Staying within an acoustic setting, Sturgill Simpson nods to his forebears with a grand storytelling album.
No matter what you think of Sturgill Simpson, you have to admit that he’s a maverick who continually surprises. ‘High Top Mountain’ was his foot in the door, allowing him to release the groundbreaking ‘Metamodern Sounds In Country Music’. ‘A Sailor’s Guide To Earth’ was even more off-kilter but was a Grammy Winner – Simpson was taking on Nashville in a slugfest and winning every round so far. ‘Sound & Fury’ might have been a step too far (it still baffles several folk this reviewer knows) but then Simpson kind of cartwheeled and released two bluegrass albums which revisited songs from his previous albums – both of them impressive.
‘The Ballad Of Dood & Juanita’ continues in the acoustic bluegrass vein of the last two albums but it’s, whisper it, a concept album. Or a story album, or an album in which all the songs are connected. Have it your way. Most folk, when concept albums are mentioned will think of prog rock and triple album releases, accompanied by extravagant stage shows featuring unicorns ice skating. However, country music has a fine history of concept (or themed) albums going all the way back to Hank Williams’ Luke The Drifter while Johnny Cash and Marty Robbins visited the wild west on several occasions. The pinnacle was probably Willie Nelson’s 1975 album, ‘The Red Headed Stranger’, a starkly beautiful collection which told the tale of a fugitive on the run. It’s an album which is perhaps the starting point for Simpson’s album and it’s of note that Nelson and his trusty guitar, Trigger, make an appearance here alongside most of the musicians who appeared on the ‘Cuttin’ Grass’ albums.
Simpson has mentioned Dood before in a couple of songs. Lawrence Grey Fraley, otherwise known as Dood, was his grandfather and Simpson credits him with imbuing in him a love of country music. Here, Simpson transports his hard working war veteran “paw-paw” back to the 19th Century, situating him as a battle-hardened veteran of the civil war who is tamed by his love, Juanita (coincidentally the name of Simpson’s grandmother). Their idyll is shattered when Dood is shot and Juanita kidnapped, setting the scene for his bloody revenge.
So far so Pekinpah. The mood is set in a ‘Prologue’, with martial singing by soldiers returning from the war accompanied by gunfire and artillery blasts. A fiddle then kicks in as Simpson relates the legend of ‘Ol’ Dood’, attributing him with an almost mythical prowess, a nod to heroes like Davey Crockett. ‘One In The Saddle, One In The Ground’ relates the deadly deed over a mournful scraped fiddle and from there on we find Dood on the trail on his trusty steed ‘Shamrock’ who gets a song to himself in the vein of ‘Tennessee Stud’, which ends with a spectacular bluegrass workout. However, it’s a weary trail as evidenced on the resigned campfire sound of ‘Played Out’ and then tragedy strikes again on what is perhaps the most calamitous event which can befall a cowboy, his dog dies, an event noted in the vocal harmonies of the short song, ‘Sam’.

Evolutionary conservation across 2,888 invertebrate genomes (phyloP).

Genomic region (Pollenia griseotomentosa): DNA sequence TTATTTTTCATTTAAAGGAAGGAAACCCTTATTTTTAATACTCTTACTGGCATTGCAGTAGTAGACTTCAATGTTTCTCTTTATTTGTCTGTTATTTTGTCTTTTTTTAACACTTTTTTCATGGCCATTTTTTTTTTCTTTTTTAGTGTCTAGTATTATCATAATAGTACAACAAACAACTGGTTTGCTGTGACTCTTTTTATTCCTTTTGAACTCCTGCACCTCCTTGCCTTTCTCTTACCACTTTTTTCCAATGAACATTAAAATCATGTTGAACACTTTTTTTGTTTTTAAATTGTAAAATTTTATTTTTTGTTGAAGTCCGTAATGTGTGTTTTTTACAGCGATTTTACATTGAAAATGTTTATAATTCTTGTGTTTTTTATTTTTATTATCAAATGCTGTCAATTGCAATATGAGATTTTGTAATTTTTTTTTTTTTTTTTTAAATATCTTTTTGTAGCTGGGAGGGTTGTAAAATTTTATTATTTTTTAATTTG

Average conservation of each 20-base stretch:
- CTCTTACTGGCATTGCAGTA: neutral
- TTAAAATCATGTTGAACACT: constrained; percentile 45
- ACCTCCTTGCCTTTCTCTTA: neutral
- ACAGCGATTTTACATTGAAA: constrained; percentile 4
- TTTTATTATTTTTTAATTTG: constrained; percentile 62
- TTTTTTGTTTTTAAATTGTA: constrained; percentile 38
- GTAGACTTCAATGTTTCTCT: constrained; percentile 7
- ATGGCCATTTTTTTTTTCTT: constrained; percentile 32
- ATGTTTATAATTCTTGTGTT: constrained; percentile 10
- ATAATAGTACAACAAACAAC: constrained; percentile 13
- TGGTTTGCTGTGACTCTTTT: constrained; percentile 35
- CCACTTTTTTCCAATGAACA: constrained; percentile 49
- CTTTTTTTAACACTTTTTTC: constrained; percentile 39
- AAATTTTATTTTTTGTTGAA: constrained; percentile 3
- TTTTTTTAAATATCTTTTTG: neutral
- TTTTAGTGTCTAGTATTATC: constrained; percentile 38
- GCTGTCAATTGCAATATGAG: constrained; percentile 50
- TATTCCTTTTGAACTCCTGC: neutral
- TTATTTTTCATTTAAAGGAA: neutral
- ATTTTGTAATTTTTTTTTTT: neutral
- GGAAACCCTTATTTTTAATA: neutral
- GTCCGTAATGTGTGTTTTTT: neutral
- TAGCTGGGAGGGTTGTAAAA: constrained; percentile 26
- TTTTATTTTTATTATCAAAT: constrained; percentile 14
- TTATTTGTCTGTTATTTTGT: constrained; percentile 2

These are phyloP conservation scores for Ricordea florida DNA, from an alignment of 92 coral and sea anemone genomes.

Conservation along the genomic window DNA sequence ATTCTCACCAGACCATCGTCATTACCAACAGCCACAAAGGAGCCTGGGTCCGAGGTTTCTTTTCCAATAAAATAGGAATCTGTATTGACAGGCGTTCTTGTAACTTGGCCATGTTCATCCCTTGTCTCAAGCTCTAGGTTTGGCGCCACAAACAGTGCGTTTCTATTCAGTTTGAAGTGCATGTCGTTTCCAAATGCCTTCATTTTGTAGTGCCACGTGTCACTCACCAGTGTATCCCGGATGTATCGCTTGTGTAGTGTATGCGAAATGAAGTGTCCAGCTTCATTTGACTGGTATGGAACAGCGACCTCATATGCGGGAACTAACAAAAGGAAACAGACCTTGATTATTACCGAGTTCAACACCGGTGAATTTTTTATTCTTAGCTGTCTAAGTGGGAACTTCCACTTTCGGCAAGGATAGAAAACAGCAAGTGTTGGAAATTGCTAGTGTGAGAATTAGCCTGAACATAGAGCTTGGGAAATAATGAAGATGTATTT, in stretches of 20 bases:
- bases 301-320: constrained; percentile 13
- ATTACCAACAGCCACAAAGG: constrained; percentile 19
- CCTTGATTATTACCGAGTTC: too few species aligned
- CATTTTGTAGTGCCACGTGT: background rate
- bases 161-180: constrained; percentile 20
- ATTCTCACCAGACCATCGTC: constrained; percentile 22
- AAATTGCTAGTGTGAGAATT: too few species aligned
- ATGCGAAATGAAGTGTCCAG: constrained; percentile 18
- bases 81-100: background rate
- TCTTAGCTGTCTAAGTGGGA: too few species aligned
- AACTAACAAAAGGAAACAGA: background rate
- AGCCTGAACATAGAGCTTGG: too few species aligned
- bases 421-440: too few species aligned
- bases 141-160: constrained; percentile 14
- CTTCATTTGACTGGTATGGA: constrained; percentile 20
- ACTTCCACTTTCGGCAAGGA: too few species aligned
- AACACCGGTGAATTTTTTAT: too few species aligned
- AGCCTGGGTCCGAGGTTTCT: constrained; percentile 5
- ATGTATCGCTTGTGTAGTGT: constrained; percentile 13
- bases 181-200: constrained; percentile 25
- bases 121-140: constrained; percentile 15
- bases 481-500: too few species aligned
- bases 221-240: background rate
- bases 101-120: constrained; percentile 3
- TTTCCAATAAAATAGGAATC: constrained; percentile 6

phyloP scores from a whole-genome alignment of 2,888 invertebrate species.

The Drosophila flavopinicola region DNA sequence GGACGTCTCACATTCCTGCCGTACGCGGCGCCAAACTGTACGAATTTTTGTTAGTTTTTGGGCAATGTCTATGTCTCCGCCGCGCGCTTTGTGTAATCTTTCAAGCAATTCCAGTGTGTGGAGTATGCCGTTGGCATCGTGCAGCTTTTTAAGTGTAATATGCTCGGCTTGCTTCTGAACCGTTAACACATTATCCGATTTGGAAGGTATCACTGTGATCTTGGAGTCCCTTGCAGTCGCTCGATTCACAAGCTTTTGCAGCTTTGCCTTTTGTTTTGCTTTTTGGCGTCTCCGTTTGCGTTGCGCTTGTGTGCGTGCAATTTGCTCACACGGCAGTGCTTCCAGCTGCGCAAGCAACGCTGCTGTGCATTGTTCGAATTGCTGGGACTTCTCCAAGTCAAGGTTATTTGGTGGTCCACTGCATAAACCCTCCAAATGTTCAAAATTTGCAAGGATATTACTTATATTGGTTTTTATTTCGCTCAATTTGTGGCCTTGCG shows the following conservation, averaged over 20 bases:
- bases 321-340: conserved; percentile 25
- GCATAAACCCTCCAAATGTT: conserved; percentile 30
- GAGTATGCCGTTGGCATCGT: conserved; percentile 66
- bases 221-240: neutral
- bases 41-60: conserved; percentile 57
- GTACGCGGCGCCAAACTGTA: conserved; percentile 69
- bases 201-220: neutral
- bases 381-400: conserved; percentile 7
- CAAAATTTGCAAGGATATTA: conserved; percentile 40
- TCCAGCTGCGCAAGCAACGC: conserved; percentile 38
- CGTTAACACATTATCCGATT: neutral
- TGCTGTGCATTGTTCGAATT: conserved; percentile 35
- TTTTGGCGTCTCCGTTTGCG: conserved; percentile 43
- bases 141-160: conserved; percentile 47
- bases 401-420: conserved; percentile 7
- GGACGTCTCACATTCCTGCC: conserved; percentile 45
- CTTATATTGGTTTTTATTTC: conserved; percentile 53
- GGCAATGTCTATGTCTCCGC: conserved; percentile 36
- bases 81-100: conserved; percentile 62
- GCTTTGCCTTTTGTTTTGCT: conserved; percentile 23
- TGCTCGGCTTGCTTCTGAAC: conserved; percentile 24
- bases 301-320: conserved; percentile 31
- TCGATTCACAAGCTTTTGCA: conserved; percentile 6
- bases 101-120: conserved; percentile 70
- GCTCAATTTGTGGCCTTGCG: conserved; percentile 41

There’s redemption of course. ‘Juanita’ is a sweet cantina styled border ballad (with Nelson weighing in remotely, playing his beloved guitar) as our hero is reunited with his love and it’s followed by the incredibly lively strains of ‘Go In Peace’, the string band here flailing away and whipping up a storm. There’s a brief Greek chorus in an ‘Epilogue’ which revisits the introduction and sums up briefly all which has gone before and sets the scene for the final song, ‘Ol’ Dood (Part II)’. It’s the showdown, cinematic and climatic, and the band play their pants off quite brilliantly. The song ends with mournful fiddle and mouth harp over an ambient buzz of swampland critters.
‘The Ballad Of Dood & Juanita’ is a short album, around 29 minutes, but Simpson delivers a powerful story in a very powerful fashion in that short time. It allows him to demonstrate that he is quite masterful in an acoustic setting with the album well set to be considered as equal to many of its predecessors. It also shows that he is unafraid to follow his muse, no matter where it takes him.